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Please note that the content on the website may be used for press purposes when covering the TEFAF art fair. The usage rights are at publication's discretion. It cannot be guaranteed that the objects currently shown on the website will pass TEFAF vetting which takes place shortly prior to the opening of the Fair.
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TEFAF Museum Restoration Fund


The TEFAF Museum Restoration Fund is established in 2012 in order to support and promote the professional restoration and related scholarly research of significant museum artworks. Championing art in all its forms, applications for its grants are open to museums from all over the world and artworks from any age. Each year, a maximum of €50.000 will be allocated to projects. The Committee of independent experts usually selects two winners to receive each € 25,000 to support their restoration project.

THE COMMITTEE

The applications are reviewed and selected by an independent panel of experts — the 2021 panel includes:
RACHEL KAMINSKY
Private art dealer from New York and former Head of Old Master Paintings at Christie’s.
DR. KENSON KWOK
Founder and former Director of the Asian Civilisations Museum and the Peranakan Museum in Singapore.
CAROL POTTASCH
Senior restorer/conservator from the Mauritshuis, The Hague.
DR. ASHOK ROY
Museum scientist and leading international expert on the materials and techniques of European Old Master Paintings.
SIR NICHOLAS PENNY
Art historian, author, former curator and former Director of the National Gallery, London.

Latest News

2021 The British Museum: The restoration of ancient Artefact damaged in 2020 Beirut port explosion

The British Museum and The European Fine Art Foundation (TEFAF) announced an important collaboration to restore eight ancient glass vessels which were severely damaged in the Beirut port explosion in Lebanon on 4 August 2020.

The vessels, from the Roman and early Islamic periods, were on display in the Archaeological Museum at the American University of Beirut (AUB) when the explosion took place. The case they were in blew over from the force of the blast, shattering the glass objects. This new collaboration will see hundreds of the glass fragments painstakingly pieced back together and restored at the conservation laboratories at the British Museum in London.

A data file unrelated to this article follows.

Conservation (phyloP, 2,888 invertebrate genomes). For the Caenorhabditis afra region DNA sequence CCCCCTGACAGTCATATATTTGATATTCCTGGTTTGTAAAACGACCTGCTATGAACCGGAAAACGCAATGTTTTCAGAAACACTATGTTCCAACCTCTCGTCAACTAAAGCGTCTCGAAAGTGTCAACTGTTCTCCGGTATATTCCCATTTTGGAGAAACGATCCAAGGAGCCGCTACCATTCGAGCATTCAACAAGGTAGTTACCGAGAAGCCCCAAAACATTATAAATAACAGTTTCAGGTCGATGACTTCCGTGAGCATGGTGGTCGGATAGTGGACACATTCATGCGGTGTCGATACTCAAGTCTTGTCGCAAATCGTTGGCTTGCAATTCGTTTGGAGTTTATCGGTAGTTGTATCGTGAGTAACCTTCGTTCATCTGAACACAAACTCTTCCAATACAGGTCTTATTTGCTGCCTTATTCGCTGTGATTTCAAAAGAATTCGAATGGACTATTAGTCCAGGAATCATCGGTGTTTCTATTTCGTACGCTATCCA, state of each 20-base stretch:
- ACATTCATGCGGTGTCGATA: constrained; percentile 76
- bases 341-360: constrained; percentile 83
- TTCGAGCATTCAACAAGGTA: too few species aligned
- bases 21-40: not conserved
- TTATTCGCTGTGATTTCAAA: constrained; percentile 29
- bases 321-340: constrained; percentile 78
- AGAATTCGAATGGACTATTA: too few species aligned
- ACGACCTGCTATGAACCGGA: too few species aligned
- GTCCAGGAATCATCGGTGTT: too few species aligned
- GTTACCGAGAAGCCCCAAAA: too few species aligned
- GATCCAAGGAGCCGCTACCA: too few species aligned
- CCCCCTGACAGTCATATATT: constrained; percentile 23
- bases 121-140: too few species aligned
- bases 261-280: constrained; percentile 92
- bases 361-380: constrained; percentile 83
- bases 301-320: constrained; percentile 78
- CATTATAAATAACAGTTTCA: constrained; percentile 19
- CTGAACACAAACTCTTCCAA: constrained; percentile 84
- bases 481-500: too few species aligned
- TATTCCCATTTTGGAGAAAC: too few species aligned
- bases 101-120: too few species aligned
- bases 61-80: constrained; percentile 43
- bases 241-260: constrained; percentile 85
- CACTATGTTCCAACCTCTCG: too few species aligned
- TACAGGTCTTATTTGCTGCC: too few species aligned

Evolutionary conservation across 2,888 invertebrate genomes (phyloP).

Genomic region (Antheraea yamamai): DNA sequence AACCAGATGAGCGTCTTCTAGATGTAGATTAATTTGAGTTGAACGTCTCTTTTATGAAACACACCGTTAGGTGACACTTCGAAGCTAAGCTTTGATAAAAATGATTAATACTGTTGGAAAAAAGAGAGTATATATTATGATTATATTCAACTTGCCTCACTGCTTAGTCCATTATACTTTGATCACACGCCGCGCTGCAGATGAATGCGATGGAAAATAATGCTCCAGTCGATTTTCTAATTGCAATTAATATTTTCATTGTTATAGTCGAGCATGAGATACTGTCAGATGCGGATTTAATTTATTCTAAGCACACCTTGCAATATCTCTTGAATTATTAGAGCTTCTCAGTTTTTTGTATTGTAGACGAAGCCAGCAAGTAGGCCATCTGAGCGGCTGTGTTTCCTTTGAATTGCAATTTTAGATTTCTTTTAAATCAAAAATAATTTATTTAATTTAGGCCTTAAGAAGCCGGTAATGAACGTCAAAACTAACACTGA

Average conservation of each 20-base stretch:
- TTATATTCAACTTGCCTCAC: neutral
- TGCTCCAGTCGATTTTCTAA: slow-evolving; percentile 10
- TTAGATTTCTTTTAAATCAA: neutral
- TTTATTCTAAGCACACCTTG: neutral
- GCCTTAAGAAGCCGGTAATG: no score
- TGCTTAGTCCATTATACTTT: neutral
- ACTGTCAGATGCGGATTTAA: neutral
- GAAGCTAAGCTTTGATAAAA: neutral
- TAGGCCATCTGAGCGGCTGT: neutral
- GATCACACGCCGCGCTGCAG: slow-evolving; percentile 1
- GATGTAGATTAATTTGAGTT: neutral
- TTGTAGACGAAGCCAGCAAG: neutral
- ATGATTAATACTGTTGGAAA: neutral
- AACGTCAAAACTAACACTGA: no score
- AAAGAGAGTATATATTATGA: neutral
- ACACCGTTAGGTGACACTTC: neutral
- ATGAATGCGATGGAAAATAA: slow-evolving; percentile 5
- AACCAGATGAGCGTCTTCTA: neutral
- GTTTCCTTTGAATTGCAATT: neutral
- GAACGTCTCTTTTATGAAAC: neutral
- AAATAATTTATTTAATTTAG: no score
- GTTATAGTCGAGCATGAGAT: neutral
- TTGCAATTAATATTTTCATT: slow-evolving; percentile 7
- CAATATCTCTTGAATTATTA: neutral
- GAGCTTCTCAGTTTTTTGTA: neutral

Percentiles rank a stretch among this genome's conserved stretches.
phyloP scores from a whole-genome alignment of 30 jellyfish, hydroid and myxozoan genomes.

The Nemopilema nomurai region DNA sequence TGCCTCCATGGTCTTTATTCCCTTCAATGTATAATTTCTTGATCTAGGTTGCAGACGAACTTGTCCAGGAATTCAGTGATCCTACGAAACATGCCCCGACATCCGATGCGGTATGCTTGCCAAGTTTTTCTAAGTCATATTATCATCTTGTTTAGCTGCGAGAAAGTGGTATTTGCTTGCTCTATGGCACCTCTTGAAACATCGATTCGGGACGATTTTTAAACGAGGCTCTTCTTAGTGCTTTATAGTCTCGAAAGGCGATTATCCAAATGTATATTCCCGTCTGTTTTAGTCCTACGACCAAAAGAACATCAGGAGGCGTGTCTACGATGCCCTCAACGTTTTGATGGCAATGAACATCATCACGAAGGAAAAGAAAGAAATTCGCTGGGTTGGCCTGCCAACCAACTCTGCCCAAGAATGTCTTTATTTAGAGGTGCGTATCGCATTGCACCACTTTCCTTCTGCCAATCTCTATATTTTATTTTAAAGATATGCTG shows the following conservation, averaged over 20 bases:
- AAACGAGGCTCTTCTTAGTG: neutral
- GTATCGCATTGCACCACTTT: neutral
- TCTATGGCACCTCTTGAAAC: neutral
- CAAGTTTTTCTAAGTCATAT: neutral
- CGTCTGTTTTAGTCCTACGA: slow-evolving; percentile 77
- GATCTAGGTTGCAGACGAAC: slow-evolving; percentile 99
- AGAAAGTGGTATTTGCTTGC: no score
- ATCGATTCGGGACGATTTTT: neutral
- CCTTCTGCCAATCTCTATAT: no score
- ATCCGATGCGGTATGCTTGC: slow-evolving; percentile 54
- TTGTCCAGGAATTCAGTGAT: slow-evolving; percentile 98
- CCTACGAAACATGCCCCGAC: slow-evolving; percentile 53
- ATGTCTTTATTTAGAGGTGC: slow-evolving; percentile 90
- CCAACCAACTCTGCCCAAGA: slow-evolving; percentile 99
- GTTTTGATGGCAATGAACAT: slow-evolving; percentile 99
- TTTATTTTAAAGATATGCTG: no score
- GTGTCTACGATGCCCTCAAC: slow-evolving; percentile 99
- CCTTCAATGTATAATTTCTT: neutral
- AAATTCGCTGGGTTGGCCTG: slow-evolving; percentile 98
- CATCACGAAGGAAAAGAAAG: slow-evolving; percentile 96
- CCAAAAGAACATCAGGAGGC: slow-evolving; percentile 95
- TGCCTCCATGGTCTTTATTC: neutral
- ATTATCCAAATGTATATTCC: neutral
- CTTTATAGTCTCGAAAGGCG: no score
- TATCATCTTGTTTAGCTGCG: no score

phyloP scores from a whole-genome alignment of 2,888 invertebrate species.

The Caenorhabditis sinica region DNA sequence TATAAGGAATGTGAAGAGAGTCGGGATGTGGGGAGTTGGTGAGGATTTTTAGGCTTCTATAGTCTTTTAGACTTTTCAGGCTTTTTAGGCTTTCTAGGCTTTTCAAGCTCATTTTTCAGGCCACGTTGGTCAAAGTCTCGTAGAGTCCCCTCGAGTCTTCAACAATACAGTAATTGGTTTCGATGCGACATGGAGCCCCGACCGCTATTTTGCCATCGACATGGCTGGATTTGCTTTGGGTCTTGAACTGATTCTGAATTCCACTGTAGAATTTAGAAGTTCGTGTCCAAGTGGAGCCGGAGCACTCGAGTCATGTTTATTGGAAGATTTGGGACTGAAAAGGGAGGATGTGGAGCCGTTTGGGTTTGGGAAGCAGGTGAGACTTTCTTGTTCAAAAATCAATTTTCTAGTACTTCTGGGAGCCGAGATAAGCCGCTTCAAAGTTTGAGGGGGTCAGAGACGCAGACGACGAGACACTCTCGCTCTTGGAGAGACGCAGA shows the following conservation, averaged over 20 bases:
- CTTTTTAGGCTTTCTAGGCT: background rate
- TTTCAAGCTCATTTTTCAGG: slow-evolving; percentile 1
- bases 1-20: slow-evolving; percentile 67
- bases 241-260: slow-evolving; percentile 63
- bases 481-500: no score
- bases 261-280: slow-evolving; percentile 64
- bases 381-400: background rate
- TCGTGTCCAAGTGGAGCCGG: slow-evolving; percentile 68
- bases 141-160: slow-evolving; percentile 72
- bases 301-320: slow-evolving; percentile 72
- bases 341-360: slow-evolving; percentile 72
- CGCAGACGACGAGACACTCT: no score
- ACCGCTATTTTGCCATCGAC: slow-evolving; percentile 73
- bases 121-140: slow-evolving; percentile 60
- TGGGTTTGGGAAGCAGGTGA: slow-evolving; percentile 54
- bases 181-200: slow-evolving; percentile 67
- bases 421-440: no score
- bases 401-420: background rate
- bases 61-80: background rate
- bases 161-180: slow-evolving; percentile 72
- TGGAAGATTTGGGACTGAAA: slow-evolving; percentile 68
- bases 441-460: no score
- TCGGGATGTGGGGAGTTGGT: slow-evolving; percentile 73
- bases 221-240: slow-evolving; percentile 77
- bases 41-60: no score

The AUB Archaeological Museum lay 3.2 km from the port explosion, and sustained heavy damage to its windows and doors. The case the vessels were displayed in contained 72 Roman, Byzantine and Islamic period glass vessels. Most vessels were shattered beyond repair with only 15 being identified as salvageable. Of these, only eight are safe to travel to the British Museum, which has the facilities and expertise to restore and conserve these items.

Press Statement by TMRF Committee member Rachel Kaminsky on nomination “Roman-controlled Lebanon was an early center for glass blowing. The TMRF Selection Committee unanimously chose this project for several reasons: the eight works are museum-quality Roman, Byzantine and Islamic examples of ancient glass from Palestine, Syria and Lebanon; the project includes a training placement for a Lebanon-based conservator at the British Museum, where the works will be conserved and later exhibited; and to support the Archaeological Museum at the American University of Beirut (AUB), the third oldest museum in the Middle East, which sustained heavy damage in the August 2020 port explosion.”

Press statement by Hartwig Fischer, Director of the British Museum “Like the rest of the world, we looked on in horror at the devastating scenes in Beirut in August last year. We immediately offered the assistance of the British Museum to colleagues in the city. As we mark one year since the tragedy, we’re pleased to be able to provide the expertise and resources of the British Museum to restore these important ancient objects so they can be enjoyed in Lebanon for many more years to come.”

Press Statement by Hidde van Seggelen, Chairman EC “The destruction of these works of art was a terrible consequence of a larger tragedy for the people of Beirut. We are proud to support the restoration of the glass vessels through TEFAF’s Museum Restoration Fund, as these objects hold immense historical, artistic and cultural significance. Their return to their rightful form is a powerful symbol of healing and resilience after disaster.”

Please find the full Press Release on the announcement of the Beirut Glass Project and TEFAF’s support here.

10-year anniversary in 2022

The TEFAF Museum Restoration Fund was founded to mark the 25th TEFAF Maastricht anniversary in 2012. Since then, almost 20 museum projects have been supported already and gives us a good reason to celebrate in 2022. Please find more information on the past projects below and on TEFAF Stories.

HOW TO APPLY

The application for 2021 has now closed. As soon as the application opens again, relevant information will be published on this page. Please find the Guidelines and Terms & Conditions for 2021 here.

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